back to article It's Becoming Messy: Judge says IBM's request to shut down age-discrimination lawsuit should be rejected

A judge's recommendation to reject IBM's bid to dismiss an age discrimination claim raises the likelihood that the case could go to trial – and puts pressure on the IT titan to settle. In 2018, plaintiff Jonathan Langley sued IBM in the US, alleging that he had been unfairly laid off as a cloud salesperson at the age of 60 …

  1. Pascal Monett Silver badge

    281 cases settled

    I think that makes it pretty much certain that there is an issue with age discrimination at IBM.

    I hope the case does go to trial and that IBM loses, but now that seems unlikely.

    1. paulf Silver badge

      Re: 281 cases settled

      Unfortunately the story about the 281 cases doesn't say, but I bet the settlements were on the basis of "No admission of wrongdoing" or similar. That settlement may not be admissible evidence in court against IBM but it can only show them in a bad light. If you have done nothing wrong why settle so many claims, indeed any claims at all?

      I think this, in the third paragraph from end, is instructive: ""I believe IBM is at significant risk," said Musell.". I can only hope the guy in question is swayed more by the potential $$$$$$$$$$ from punitive damages at trial, not to mention the pleasure at opening the floodgates to many more cases and claims, than the $$$$ IBM's Lawyer department will try to offer him to settle.

      1. Doctor Syntax Silver badge

        Re: 281 cases settled

        I bet the settlements were on the basis of "No admission of wrongdoing" or similar.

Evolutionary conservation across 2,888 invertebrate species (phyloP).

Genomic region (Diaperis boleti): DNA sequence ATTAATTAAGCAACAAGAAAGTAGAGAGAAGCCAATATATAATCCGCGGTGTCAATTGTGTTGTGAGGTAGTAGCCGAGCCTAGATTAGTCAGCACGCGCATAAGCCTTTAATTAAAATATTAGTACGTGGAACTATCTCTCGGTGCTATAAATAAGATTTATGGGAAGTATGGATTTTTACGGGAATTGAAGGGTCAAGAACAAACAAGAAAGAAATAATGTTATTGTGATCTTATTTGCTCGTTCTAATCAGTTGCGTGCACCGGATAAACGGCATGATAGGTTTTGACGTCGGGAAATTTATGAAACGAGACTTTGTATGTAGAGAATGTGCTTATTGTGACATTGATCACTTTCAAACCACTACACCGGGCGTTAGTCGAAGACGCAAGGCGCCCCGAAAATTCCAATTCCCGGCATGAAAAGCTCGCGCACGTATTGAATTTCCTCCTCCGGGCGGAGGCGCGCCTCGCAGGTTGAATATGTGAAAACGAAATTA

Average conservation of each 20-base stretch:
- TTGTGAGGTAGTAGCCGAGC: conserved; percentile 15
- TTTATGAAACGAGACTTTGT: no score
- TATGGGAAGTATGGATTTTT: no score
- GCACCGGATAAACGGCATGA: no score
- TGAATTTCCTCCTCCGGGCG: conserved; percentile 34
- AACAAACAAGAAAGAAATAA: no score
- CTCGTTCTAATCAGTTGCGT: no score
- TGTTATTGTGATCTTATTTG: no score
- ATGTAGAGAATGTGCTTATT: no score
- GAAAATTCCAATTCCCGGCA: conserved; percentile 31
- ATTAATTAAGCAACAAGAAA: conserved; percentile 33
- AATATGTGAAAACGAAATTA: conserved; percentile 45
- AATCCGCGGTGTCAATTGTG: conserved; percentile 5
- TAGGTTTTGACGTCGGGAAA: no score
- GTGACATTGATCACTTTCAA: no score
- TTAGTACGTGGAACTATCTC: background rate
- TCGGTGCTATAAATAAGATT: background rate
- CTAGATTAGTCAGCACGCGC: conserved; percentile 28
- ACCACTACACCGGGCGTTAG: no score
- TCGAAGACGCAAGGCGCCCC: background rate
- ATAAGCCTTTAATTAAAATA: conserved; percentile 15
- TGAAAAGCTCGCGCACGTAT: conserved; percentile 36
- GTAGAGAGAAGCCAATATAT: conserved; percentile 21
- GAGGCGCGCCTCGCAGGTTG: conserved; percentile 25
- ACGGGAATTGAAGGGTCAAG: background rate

So do I.

        Because a company can settle and then publicly deny the factor that lead them to settle I think they get into a habit of thinking that this applies to any dispute that went against them. Maybe this is why we then get companies continuing to deny an actual decision that went against them.

  2. JassMan Silver badge

    No title required

    "According to Austin's report, "the numerous public and internal statements of IBM’s CEO and CFO expressing the need for the company to 'refresh' its workforce" raises the question of whether Langley's supervisors were guided by that directive when telling subordinates to cut staff."

    The court has completely misunderstood. When top brass say refresh the workforce it just means they are considering offering free cold drinks and massages to oveworked staff</sarcasm>

    1. Anonymous Coward
      Anonymous Coward

      Re: No title required

      Oddly enough, IBM does now have free cold drinks (Coke products) at some sites in North America. I'm waiting on the free massages, though.

      1. Omgwtfbbqtime Silver badge

        Re: No title required

        There won't be a happy ending...

        I'll get my coat.

      2. fredesmite Bronze badge

        Re: No title required

        I worked at IBM in Austin back in the AIX days ...NOTHING WAS FREE. Not even coffee.

  3. MrReal Bronze badge

    IBM has long got rid of experienced staff in favour of new clueless people who haven''t a clue about business and technology.

    It's a very odd strategy that has lost IBM huge amounts of market share, research, business and money.

    I suppose we should expect that from the company who bungled the PC and lost to Microsoft's inferior OS after creating OS/2.

    1. Steve Kerr

      This is what happens when the accountants take over and they play to the market for short term gain.

      I'm surprised the venture capitalists aren't starting to circle IBM to asset strip it